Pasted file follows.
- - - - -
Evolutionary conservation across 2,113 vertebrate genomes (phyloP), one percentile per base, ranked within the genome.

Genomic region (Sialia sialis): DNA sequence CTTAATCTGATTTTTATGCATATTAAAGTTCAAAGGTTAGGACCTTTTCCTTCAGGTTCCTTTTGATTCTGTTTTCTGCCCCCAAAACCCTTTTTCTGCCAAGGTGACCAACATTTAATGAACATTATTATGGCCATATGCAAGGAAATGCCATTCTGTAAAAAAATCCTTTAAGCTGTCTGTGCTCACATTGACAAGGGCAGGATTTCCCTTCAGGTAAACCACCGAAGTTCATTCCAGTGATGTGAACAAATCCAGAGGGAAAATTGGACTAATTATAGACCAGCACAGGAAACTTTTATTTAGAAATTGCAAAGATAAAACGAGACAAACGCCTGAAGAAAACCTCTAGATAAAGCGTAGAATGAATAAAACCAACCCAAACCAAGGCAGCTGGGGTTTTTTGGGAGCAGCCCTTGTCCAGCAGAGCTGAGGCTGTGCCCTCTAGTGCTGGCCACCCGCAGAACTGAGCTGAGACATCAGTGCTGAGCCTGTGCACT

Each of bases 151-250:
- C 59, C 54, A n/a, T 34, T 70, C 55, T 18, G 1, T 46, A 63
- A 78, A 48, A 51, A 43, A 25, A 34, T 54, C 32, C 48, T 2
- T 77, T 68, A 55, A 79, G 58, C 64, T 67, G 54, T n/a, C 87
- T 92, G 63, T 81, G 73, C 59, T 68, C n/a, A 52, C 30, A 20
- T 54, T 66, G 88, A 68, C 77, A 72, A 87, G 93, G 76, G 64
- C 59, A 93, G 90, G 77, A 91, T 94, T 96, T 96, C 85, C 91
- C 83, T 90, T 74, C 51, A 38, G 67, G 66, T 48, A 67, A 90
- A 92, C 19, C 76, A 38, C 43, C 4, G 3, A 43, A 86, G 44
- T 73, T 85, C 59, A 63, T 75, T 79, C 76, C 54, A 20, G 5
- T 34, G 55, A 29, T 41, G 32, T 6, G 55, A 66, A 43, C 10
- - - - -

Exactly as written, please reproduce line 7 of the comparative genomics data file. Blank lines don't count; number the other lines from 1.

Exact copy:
- T 92, G 63, T 81, G 73, C 59, T 68, C n/a, A 52, C 30, A 20